On the Interplay between Electronic Structure and Polarizable Force Fields When Calculating Solution-Phase Charge-Transfer Rates

Han J., Zhang P., Aksu H., Maiti B., Sun X., Geva E., ...More

JOURNAL OF CHEMICAL THEORY AND COMPUTATION, vol.16, no.10, pp.6481-6490, 2020 (SCI-Expanded) identifier identifier identifier

  • Publication Type: Article / Article
  • Volume: 16 Issue: 10
  • Publication Date: 2020
  • Doi Number: 10.1021/acs.jctc.0c00796
  • Journal Indexes: Science Citation Index Expanded (SCI-EXPANDED), Scopus, Chemical Abstracts Core, EMBASE, MEDLINE
  • Page Numbers: pp.6481-6490
  • Çanakkale Onsekiz Mart University Affiliated: No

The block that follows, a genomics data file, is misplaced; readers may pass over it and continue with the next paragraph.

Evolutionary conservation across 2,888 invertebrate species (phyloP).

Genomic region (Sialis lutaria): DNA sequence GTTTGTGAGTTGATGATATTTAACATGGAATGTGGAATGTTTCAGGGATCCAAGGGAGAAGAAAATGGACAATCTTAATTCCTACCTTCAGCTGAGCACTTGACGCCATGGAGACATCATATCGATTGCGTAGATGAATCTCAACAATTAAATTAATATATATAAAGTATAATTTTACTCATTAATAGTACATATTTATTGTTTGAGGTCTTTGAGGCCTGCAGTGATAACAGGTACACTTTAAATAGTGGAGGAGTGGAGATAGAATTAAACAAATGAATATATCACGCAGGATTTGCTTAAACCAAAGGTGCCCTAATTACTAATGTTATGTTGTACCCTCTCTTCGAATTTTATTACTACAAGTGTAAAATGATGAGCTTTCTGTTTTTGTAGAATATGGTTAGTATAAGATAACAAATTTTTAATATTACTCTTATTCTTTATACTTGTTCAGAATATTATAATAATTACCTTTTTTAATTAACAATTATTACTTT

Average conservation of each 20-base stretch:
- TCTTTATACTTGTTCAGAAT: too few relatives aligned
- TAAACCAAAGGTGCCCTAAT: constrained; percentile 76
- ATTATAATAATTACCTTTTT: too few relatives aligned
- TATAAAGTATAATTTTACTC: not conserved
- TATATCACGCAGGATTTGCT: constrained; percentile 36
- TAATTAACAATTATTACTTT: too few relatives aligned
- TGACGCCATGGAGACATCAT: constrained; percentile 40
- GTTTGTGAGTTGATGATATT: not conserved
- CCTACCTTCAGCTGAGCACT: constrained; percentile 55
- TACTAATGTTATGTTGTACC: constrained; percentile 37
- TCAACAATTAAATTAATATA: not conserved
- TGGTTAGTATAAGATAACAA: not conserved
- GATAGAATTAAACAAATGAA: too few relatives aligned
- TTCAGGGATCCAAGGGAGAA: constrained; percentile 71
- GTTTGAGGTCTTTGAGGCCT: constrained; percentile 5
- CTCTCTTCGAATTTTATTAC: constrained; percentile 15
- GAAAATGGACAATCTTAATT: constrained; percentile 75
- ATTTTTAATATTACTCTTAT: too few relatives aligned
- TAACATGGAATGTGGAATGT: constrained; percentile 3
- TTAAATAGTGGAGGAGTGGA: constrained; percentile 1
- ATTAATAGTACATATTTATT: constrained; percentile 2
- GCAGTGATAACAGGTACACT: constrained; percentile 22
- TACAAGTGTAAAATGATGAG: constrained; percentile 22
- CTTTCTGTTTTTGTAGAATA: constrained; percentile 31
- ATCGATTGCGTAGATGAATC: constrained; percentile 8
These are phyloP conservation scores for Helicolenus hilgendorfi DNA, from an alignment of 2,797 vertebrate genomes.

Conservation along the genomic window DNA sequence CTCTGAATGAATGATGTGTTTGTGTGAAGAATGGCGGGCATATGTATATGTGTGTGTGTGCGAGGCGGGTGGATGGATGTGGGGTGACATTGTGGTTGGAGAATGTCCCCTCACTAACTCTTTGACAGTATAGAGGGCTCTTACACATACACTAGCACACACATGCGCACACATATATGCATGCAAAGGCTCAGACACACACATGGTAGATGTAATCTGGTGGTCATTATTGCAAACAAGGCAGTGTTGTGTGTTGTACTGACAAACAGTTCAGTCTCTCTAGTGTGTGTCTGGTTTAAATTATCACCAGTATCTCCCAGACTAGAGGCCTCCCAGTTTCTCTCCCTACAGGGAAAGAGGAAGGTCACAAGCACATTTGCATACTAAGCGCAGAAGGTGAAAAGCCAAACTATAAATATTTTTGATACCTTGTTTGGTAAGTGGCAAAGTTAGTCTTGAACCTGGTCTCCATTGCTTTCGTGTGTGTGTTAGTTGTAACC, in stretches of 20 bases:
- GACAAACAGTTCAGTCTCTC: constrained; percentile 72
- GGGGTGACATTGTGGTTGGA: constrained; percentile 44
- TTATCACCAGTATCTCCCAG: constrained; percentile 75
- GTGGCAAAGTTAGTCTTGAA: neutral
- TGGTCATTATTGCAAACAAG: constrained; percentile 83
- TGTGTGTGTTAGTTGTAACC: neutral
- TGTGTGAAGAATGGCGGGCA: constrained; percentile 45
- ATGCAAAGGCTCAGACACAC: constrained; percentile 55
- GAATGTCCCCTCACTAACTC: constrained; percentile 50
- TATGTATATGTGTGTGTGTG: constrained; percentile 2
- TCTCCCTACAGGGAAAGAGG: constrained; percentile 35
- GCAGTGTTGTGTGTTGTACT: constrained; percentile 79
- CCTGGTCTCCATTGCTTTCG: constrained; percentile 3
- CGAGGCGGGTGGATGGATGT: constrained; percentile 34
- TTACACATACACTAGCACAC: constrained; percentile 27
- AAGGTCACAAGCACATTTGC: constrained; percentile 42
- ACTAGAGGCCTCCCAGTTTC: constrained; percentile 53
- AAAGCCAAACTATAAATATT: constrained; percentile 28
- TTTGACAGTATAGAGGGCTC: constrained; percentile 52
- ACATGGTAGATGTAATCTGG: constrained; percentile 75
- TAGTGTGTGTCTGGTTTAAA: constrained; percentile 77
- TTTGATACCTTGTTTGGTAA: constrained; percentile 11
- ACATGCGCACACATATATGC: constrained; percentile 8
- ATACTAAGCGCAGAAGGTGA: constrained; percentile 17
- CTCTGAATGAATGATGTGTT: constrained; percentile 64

We present a comprehensive analysis of the interplay between the choice of an electronic structure method and the effect of using polarizable force fields vs. nonpolarizable force fields when calculating solution-phase charge-transfer (CT) rates. The analysis is based on an integrative approach that combines inputs from electronic structure calculations and molecular dynamics simulations and is performed in the context of the carotenoid-porphyrin-C-60 molecular triad dissolved in an explicit tetrahydrofuran (THF) liquid solvent. Marcus theory rate constants are calculated for the multiple CT processes that occur in this system based on either polarizable or nonpolarizable force fields, parameterized using density functional theory (DFT) with either the B3LYP or the Baer-Neuhauser-Livshits (BNL) density functionals. We find that the effect of switching from nonpolarizable to polarizable force fields on the CT rates is strongly dependent on the choice of the density functional. More specifically, the rate constants obtained using polarizable and nonpolarizable force fields differ significantly when B3LYP is used, while much smaller changes are observed when BNL is used. It is shown that this behavior can be traced back to the tendency of B3LYP to overstabilize CT states, thereby pushing the underlying electronic transitions to the deep inverted region, where even small changes in the force fields can lead to significant changes in the CT rate constants. Our results demonstrate the importance of combining polarizable force fields with an electronic structure method that can accurately capture the energies of excited CT states when calculating charge-transfer rates.